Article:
Last year at this time, we were embroiled in a debate over pre-exposure prophylaxis (PrEP), the practice of prescribing HIV meds to HIV-negative people before they've even been exposed to the virus. The idea behind PrEP is that a constant flow of antiretrovirals within a person's body would help protect the person against infection if he or she ever becomes exposed.
Although PrEP was approved for use in the U.S. in 2012, questions swirled over who should use it, how effective it truly was, how well people would adhere to the pills, and whether using PrEP would tacitly "encourage" people to have unsafe sex knowing they'd be protected from HIV.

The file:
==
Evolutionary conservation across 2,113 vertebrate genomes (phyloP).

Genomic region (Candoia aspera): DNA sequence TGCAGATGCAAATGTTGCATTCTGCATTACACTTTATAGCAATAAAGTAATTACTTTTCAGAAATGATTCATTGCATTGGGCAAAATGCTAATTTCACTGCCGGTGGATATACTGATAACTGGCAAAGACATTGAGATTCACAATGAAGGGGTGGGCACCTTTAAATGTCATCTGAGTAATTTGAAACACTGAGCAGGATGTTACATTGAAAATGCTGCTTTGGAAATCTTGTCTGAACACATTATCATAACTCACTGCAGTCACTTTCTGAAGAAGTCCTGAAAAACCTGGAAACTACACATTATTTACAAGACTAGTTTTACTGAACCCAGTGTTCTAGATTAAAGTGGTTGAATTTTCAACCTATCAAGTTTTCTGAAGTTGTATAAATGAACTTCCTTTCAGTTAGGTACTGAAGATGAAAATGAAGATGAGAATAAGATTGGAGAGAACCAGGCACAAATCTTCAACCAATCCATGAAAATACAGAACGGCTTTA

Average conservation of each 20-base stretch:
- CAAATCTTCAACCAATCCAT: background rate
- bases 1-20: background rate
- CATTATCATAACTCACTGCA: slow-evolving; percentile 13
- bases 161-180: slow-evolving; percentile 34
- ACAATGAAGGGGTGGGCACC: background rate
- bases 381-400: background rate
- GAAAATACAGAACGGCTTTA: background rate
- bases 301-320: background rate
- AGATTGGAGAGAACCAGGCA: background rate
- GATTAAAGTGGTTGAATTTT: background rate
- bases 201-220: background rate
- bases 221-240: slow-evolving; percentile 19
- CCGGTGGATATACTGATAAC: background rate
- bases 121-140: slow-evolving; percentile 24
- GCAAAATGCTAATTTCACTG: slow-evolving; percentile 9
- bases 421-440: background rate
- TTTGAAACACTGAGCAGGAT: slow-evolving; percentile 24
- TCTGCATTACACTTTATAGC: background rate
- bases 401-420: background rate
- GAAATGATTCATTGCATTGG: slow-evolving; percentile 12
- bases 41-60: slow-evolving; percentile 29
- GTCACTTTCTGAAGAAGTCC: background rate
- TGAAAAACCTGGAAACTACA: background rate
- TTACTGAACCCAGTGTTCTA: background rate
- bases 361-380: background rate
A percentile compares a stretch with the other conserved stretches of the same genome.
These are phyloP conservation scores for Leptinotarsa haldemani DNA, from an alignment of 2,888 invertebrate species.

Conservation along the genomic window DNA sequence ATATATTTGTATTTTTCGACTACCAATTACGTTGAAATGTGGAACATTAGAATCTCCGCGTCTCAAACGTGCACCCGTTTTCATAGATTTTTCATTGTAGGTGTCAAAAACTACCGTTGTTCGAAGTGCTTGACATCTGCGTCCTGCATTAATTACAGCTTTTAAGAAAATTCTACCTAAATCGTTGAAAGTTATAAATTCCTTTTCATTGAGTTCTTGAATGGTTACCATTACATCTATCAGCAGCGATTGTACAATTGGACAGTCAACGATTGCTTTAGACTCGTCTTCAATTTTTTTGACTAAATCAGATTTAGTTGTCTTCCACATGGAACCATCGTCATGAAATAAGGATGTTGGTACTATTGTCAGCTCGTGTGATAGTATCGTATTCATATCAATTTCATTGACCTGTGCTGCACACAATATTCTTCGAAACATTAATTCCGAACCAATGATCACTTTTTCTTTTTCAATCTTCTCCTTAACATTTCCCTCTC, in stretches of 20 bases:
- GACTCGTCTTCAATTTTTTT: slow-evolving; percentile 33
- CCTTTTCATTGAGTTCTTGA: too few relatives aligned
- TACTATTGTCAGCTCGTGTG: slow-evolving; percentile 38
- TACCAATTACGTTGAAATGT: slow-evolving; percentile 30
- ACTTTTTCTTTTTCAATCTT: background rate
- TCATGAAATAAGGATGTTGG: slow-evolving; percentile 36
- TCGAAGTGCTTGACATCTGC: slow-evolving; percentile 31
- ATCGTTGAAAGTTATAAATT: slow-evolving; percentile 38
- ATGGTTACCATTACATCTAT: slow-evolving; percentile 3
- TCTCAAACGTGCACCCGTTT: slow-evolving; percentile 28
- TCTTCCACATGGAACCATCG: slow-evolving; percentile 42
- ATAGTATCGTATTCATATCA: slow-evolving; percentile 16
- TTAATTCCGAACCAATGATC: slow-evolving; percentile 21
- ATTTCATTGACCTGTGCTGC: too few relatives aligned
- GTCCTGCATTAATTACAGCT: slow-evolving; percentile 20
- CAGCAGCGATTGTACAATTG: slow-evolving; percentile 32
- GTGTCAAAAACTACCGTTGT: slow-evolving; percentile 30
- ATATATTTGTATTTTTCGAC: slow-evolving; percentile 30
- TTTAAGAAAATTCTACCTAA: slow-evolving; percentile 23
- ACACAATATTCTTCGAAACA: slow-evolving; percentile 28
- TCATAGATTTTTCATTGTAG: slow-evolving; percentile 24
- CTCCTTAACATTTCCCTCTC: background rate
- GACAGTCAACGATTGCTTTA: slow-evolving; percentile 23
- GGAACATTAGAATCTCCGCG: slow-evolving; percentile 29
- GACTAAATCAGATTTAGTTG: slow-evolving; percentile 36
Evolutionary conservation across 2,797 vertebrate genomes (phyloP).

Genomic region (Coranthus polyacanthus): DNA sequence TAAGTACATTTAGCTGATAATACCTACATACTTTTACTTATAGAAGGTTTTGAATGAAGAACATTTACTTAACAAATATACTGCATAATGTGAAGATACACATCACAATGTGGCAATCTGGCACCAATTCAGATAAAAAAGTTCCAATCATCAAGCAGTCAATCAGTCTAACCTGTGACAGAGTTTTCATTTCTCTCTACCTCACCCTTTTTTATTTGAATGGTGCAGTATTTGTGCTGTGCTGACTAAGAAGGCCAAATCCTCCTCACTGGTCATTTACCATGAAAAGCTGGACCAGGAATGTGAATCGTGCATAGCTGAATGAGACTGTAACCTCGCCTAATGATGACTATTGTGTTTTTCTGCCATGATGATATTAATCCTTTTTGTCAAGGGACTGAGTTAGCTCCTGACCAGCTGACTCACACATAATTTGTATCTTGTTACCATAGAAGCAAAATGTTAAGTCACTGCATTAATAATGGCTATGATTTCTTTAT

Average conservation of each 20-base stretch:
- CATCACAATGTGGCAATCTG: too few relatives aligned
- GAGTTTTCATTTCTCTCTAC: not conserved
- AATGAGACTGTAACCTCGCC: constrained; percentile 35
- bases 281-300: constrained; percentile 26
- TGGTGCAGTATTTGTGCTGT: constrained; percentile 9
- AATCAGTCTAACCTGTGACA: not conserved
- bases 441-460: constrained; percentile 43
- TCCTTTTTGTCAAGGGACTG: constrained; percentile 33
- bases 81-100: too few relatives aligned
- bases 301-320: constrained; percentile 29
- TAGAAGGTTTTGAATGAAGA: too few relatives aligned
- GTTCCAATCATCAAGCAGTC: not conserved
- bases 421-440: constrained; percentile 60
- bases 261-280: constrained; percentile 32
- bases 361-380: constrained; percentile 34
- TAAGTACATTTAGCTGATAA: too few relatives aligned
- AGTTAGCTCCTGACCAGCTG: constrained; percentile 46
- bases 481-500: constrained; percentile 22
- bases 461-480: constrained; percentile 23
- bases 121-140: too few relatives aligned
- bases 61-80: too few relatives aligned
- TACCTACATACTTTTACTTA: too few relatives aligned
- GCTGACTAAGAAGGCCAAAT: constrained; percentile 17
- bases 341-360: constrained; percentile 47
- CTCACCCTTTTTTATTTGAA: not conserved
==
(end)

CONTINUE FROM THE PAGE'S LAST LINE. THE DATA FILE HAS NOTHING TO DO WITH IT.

We're now a full year into the PrEP era, and the sky hasn't fallen. PrEP has proven popular among a wide swath of people -- not just gay men, who many presumed would be the primary beneficiaries, but also women, many of whom live in the U.S. South, a region particularly hard-hit by today's HIV epidemic.
Many questions remain regarding this new strategy, but it's clearly shown itself to be a desirable option among motivated groups of people -- no doubt including HIV-negative women in mixed-status, heterosexual relationships who are looking to safely conceive a baby with their HIV-positive partners.
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